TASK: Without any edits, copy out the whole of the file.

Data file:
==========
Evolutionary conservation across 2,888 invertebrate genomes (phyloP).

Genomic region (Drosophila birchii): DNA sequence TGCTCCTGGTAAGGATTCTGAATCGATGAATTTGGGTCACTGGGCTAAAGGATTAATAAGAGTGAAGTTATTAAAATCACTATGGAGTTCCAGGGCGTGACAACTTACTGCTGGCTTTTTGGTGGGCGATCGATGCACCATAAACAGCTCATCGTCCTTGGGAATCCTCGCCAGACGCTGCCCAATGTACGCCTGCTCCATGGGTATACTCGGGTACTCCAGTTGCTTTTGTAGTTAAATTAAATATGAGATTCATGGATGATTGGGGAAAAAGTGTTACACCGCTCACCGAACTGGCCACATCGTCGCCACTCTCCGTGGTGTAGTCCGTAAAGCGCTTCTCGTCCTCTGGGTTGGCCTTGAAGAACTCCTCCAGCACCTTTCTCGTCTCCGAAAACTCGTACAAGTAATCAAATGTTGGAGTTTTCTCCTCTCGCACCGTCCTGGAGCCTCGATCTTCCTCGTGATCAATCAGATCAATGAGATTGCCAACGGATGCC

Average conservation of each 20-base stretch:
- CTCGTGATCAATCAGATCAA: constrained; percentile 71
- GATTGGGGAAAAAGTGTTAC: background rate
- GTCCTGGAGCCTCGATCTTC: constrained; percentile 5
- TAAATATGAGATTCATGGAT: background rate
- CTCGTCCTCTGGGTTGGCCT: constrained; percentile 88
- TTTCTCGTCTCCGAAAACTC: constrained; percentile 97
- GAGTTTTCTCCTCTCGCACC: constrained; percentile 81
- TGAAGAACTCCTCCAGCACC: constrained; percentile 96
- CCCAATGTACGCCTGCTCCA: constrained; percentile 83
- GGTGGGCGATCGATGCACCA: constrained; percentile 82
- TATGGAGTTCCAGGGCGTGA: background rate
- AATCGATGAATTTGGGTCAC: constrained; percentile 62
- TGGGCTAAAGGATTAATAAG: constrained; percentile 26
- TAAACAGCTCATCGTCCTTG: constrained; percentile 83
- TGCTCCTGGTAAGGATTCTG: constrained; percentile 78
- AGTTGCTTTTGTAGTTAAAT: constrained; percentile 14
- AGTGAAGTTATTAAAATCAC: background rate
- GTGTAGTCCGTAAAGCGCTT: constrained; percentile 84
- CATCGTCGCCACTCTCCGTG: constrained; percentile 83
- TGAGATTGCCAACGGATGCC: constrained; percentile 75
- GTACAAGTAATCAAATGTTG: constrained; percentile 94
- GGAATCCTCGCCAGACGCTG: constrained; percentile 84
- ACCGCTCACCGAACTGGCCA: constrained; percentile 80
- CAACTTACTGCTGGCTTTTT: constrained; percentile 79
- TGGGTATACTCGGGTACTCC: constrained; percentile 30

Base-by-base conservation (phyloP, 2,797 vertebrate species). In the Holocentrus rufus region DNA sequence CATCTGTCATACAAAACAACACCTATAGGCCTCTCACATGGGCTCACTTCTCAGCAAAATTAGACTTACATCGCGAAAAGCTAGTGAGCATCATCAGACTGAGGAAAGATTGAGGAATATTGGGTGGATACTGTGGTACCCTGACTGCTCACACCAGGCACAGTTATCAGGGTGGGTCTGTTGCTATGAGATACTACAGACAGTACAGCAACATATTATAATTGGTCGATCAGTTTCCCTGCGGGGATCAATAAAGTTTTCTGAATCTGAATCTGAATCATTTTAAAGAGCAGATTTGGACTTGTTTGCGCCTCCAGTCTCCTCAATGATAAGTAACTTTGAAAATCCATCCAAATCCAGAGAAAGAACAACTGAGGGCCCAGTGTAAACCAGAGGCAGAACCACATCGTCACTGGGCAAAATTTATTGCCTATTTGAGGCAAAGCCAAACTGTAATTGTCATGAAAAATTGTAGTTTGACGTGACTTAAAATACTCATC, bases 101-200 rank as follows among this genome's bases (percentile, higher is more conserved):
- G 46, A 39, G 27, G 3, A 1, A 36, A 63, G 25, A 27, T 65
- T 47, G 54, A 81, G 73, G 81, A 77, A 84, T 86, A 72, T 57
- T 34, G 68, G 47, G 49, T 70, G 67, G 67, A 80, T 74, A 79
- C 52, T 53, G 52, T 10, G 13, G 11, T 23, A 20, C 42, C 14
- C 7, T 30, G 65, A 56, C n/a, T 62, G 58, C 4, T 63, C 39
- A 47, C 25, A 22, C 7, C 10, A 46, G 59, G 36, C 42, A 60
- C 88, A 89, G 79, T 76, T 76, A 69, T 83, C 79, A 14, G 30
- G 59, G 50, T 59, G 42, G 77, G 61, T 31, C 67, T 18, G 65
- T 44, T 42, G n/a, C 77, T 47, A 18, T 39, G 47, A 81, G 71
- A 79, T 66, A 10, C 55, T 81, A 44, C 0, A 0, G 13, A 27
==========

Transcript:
Evolutionary conservation across 2,888 invertebrate genomes (phyloP).

Genomic region (Drosophila birchii): DNA sequence TGCTCCTGGTAAGGATTCTGAATCGATGAATTTGGGTCACTGGGCTAAAGGATTAATAAGAGTGAAGTTATTAAAATCACTATGGAGTTCCAGGGCGTGACAACTTACTGCTGGCTTTTTGGTGGGCGATCGATGCACCATAAACAGCTCATCGTCCTTGGGAATCCTCGCCAGACGCTGCCCAATGTACGCCTGCTCCATGGGTATACTCGGGTACTCCAGTTGCTTTTGTAGTTAAATTAAATATGAGATTCATGGATGATTGGGGAAAAAGTGTTACACCGCTCACCGAACTGGCCACATCGTCGCCACTCTCCGTGGTGTAGTCCGTAAAGCGCTTCTCGTCCTCTGGGTTGGCCTTGAAGAACTCCTCCAGCACCTTTCTCGTCTCCGAAAACTCGTACAAGTAATCAAATGTTGGAGTTTTCTCCTCTCGCACCGTCCTGGAGCCTCGATCTTCCTCGTGATCAATCAGATCAATGAGATTGCCAACGGATGCC

Average conservation of each 20-base stretch:
- CTCGTGATCAATCAGATCAA: constrained; percentile 71
- GATTGGGGAAAAAGTGTTAC: background rate
- GTCCTGGAGCCTCGATCTTC: constrained; percentile 5
- TAAATATGAGATTCATGGAT: background rate
- CTCGTCCTCTGGGTTGGCCT: constrained; percentile 88
- TTTCTCGTCTCCGAAAACTC: constrained; percentile 97
- GAGTTTTCTCCTCTCGCACC: constrained; percentile 81
- TGAAGAACTCCTCCAGCACC: constrained; percentile 96
- CCCAATGTACGCCTGCTCCA: constrained; percentile 83
- GGTGGGCGATCGATGCACCA: constrained; percentile 82
- TATGGAGTTCCAGGGCGTGA: background rate
- AATCGATGAATTTGGGTCAC: constrained; percentile 62
- TGGGCTAAAGGATTAATAAG: constrained; percentile 26
- TAAACAGCTCATCGTCCTTG: constrained; percentile 83
- TGCTCCTGGTAAGGATTCTG: constrained; percentile 78
- AGTTGCTTTTGTAGTTAAAT: constrained; percentile 14
- AGTGAAGTTATTAAAATCAC: background rate
- GTGTAGTCCGTAAAGCGCTT: constrained; percentile 84
- CATCGTCGCCACTCTCCGTG: constrained; percentile 83
- TGAGATTGCCAACGGATGCC: constrained; percentile 75
- GTACAAGTAATCAAATGTTG: constrained; percentile 94
- GGAATCCTCGCCAGACGCTG: constrained; percentile 84
- ACCGCTCACCGAACTGGCCA: constrained; percentile 80
- CAACTTACTGCTGGCTTTTT: constrained; percentile 79
- TGGGTATACTCGGGTACTCC: constrained; percentile 30

Base-by-base conservation (phyloP, 2,797 vertebrate species). In the Holocentrus rufus region DNA sequence CATCTGTCATACAAAACAACACCTATAGGCCTCTCACATGGGCTCACTTCTCAGCAAAATTAGACTTACATCGCGAAAAGCTAGTGAGCATCATCAGACTGAGGAAAGATTGAGGAATATTGGGTGGATACTGTGGTACCCTGACTGCTCACACCAGGCACAGTTATCAGGGTGGGTCTGTTGCTATGAGATACTACAGACAGTACAGCAACATATTATAATTGGTCGATCAGTTTCCCTGCGGGGATCAATAAAGTTTTCTGAATCTGAATCTGAATCATTTTAAAGAGCAGATTTGGACTTGTTTGCGCCTCCAGTCTCCTCAATGATAAGTAACTTTGAAAATCCATCCAAATCCAGAGAAAGAACAACTGAGGGCCCAGTGTAAACCAGAGGCAGAACCACATCGTCACTGGGCAAAATTTATTGCCTATTTGAGGCAAAGCCAAACTGTAATTGTCATGAAAAATTGTAGTTTGACGTGACTTAAAATACTCATC, bases 101-200 rank as follows among this genome's bases (percentile, higher is more conserved):
- G 46, A 39, G 27, G 3, A 1, A 36, A 63, G 25, A 27, T 65
- T 47, G 54, A 81, G 73, G 81, A 77, A 84, T 86, A 72, T 57
- T 34, G 68, G 47, G 49, T 70, G 67, G 67, A 80, T 74, A 79
- C 52, T 53, G 52, T 10, G 13, G 11, T 23, A 20, C 42, C 14
- C 7, T 30, G 65, A 56, C n/a, T 62, G 58, C 4, T 63, C 39
- A 47, C 25, A 22, C 7, C 10, A 46, G 59, G 36, C 42, A 60
- C 88, A 89, G 79, T 76, T 76, A 69, T 83, C 79, A 14, G 30
- G 59, G 50, T 59, G 42, G 77, G 61, T 31, C 67, T 18, G 65
- T 44, T 42, G n/a, C 77, T 47, A 18, T 39, G 47, A 81, G 71
- A 79, T 66, A 10, C 55, T 81, A 44, C 0, A 0, G 13, A 27